Cholesterol Drug May Affect Sleep

Study Shows Some Users of Zocor Report a Poorer Quality of Sleep

Medically Reviewed by Louise Chang, MD on November 07, 2007
From the WebMD Archives

Nov. 7, 2007 (Orlando, Fla.) -- Are you tossing and turning at night? A popular cholesterol-lowering drug may be to blame.

In a new study, those who took the statin drug Zocor reported they had a significantly worse quality of sleep than those who took a placebo or Pravachol, another statin drug, says researcher Beatrice Golomb, MD, an associate professor of medicine at the University of California, San Diego.

Participants did not report any specific sleep disturbance, just generally having a worse night's sleep, she says.

"Problems with sleep initiation, problems with sleep maintenance, a feeling that sleep was unrestful, and napping during the day -- none of those actually were what was going on," Golomb tells WebMD.

So what's left?

Maybe nightmares, something related to sleep-disordered breathing, or some as yet unexplored problem, Golomb says.

"Although the average effect on sleep was detrimental on Zocor, this does not mean that everyone on Zocor will experience worse sleep," she says.

The study involved 1,016 people with no signs of heart disease and LDL "bad" cholesterol levels between 115 and 190. LDL levels below 100 are optimal, according to the American Heart Association.

They were randomly assigned to Zocor, Pravachol, or a placebo for six months. Participants rated "sleep quality" and "sleep problems" on two standardized sleep scales.

Insomnia is listed as a possible side effect on the labeling of all statin drugs.

The findings were reported at the American Heart Association's (AHA) Scientific Sessions 2007.

The National Institutes of Health funded the study.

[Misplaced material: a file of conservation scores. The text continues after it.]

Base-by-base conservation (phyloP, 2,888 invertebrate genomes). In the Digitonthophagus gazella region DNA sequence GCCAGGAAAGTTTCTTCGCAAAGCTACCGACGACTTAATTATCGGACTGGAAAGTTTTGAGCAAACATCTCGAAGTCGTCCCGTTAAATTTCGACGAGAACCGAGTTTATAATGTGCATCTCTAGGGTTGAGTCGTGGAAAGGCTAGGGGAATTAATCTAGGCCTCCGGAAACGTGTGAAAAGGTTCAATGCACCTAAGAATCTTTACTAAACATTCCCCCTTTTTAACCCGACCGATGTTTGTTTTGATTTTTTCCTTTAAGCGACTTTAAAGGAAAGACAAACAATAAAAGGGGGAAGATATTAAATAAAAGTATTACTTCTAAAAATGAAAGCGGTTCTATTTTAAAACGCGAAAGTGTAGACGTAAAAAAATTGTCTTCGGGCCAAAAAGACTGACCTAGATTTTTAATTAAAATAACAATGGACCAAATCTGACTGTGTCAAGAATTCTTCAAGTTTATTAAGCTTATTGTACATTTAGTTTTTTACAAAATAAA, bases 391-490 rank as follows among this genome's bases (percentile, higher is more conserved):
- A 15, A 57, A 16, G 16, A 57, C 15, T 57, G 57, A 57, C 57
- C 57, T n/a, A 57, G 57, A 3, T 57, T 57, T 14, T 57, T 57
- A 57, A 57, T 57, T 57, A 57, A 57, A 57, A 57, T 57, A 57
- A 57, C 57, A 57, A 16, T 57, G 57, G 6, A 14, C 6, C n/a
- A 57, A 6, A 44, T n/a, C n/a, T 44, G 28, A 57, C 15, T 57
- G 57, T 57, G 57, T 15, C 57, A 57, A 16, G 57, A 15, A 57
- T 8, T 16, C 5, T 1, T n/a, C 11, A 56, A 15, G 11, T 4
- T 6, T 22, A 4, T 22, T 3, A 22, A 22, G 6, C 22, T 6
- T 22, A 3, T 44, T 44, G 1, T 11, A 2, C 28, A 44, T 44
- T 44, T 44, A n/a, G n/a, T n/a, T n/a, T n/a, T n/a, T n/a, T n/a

Fat-Soluble vs. Water-Soluble

Zocor and Pravachol dissolve in the body differently, says Gordon Tomaselli, MD, chairman of the committee that picked the studies to highlight at the meeting. Tomaselli is chief of cardiology at Johns Hopkins University School of Medicine in Baltimore.

Zocor dissolves in fat, so it can more easily penetrate cell membranes and cross the blood-brain barrier into the brain. Pravachol dissolves in water, so it has a hard time penetrating these barriers.

"It's easy to theorize that if you get a foreign substance in the brain, it might affect sleep, cognition and other processes controlled by the brain," Tomaselli tells WebMD.

Tomaselli says statins do not interfere with most people's sleep. "But if you are having sleep problems, ask you doctor if you should switch to a medication that has less fat solubility," he advises.

Other statins that are fat soluble include Lipitor and Mevacor. The statins Crestor and Lescol are water soluble.

Merck, the maker of Zocor, says in a statement that it conducted sleep studies with Zocor, Pravachol, and a placebo and found no difference with regard to sleep disturbances between Zocor and the placebo.

Additionally, in a study of more than 20,000 patients, people taking Zocor were no more likely to stop taking it because of sleep disorders than those on placebo, Merck says.

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SOURCES: American Heart Association's Scientific Sessions 2007, Orlando, Fla., Nov. 4-7, 2007. Beatrice Golomb, MD, associate professor of medicine, University of California, San Diego. Gordon Tomaselli, MD, chairman, AHA committee on scientific session program; chief of cardiology, Johns Hopkins University School of Medicine, Baltimore. Merck. web site. Medicine for People in Need web site.

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